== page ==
**************************************************
In [62]:
print "spam" is "good" ; print "spam" is "spam"
False
True
In [63]:
"spam" < "zoo"
Out[63]:
True
In [64]:
"s" < "spam"
Out[64]:
True
  • you can concatenate strings with + sign
  • you can do multiple concatenations with the * sign
  • strings can be compared
In [65]:
print 'I want' + 3 + ' eggs and no ' + s
---------------------------------------------------------------------------
TypeError                                 Traceback (most recent call last)
/Users/jbloom/Classes/python-bootcamp/DataFiles_and_Notebooks/01_BasicTraining/<ipython-input-65-91d89321074a> in <module>()
----> 1 print 'I want' + 3 + ' eggs and no ' + s

TypeError: cannot concatenate 'str' and 'int' objects
In [66]:
print 'I want ' + str(3) + ' eggs and no ' + s 
I want 3 eggs and no spam
In [67]:
pi = 3.14159
print 'I want ' + str(pi) + ' eggs and no ' + s
I want 3.14159 eggs and no spam
In [68]:
print str(True) + ":" + ' I want ' + str(pi) + ' eggs and no ' + s
True: I want 3.14159 eggs and no spam

you must concatenate only strings, coercing ("casting") other variable types to str

We can think of strings as arrays (although, unlike in C you never really need to deal with directly addressing character locations in memory)

In [69]:
s = 'spam'
len(s)
Out[69]:
4
In [70]:
len("eggs\n")
len("")
Out[70]:
0
In [71]:
print s[0]
print s[-1]
s
m
  • len() gives us the length of an array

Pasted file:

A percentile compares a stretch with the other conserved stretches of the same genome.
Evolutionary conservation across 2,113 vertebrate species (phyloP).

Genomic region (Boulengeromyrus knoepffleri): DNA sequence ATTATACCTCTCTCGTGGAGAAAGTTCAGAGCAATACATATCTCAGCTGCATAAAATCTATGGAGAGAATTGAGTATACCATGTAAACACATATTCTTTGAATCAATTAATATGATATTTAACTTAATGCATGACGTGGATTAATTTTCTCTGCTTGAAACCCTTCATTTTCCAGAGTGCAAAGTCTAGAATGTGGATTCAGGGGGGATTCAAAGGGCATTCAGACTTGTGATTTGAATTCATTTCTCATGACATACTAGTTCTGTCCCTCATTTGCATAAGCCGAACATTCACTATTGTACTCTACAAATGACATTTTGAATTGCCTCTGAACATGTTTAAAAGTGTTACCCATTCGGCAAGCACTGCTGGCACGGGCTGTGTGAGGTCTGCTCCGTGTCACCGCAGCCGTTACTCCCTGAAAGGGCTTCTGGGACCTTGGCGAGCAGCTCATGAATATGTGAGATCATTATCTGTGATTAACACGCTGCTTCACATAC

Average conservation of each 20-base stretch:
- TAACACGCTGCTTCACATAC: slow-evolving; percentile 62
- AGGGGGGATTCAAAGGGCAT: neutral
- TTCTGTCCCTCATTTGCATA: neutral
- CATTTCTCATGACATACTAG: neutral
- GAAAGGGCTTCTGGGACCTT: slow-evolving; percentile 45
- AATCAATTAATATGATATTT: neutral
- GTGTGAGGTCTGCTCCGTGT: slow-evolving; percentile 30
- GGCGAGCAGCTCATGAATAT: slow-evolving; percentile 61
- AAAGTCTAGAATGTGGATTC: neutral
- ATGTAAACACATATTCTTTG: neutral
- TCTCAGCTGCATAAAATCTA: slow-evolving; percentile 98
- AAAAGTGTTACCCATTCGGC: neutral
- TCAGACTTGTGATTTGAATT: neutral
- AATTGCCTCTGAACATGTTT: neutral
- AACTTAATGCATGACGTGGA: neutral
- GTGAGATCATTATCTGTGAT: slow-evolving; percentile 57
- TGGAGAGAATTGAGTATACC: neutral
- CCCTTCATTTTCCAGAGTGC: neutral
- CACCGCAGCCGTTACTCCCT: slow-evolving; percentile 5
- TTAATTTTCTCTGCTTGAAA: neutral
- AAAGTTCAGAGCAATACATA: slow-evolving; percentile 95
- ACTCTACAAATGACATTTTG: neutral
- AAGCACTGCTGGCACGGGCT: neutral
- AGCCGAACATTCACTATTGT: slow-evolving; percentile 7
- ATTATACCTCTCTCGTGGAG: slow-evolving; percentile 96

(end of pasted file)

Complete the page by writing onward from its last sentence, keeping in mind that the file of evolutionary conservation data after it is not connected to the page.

• strings are zero indexed
  • can also count backwards

Flow is done within blocks (where indentation matters)

In [72]:
x = 1
if x > 0:
    print "yo"
else:
    print "dude"
yo
In [73]:
x = 1
if x > 0:
    print "yo"
else:
        print "dude"
yo

One liners

In [74]:
print "yo" if x > 0 else "dude"
yo

case statements can be constructed with just a bunch of if, elif,...else

In [75]:
if x < 1:
     print "t"
elif x > 100:
     print "yo"
else:
     print "dude"
dude

ordering matters. The first block of True in an if/elif gets executed then everything else does not.

blocks cannot be empty

In [76]:
x = "fried goldfish"
if x == "spam for dinner":
    print "I will destroy the universe"
else:
    # I'm fine with that. I'll do nothing
IndentationError: expected an indented block
In [77]:
x = "fried goldfish"
if x == "spam for dinner":
    print "I will destroy the universe"
else:
    # I'm fine with that. I'll do nothing
    pass

pass is a "do nothing"/NOP statement

In [77]: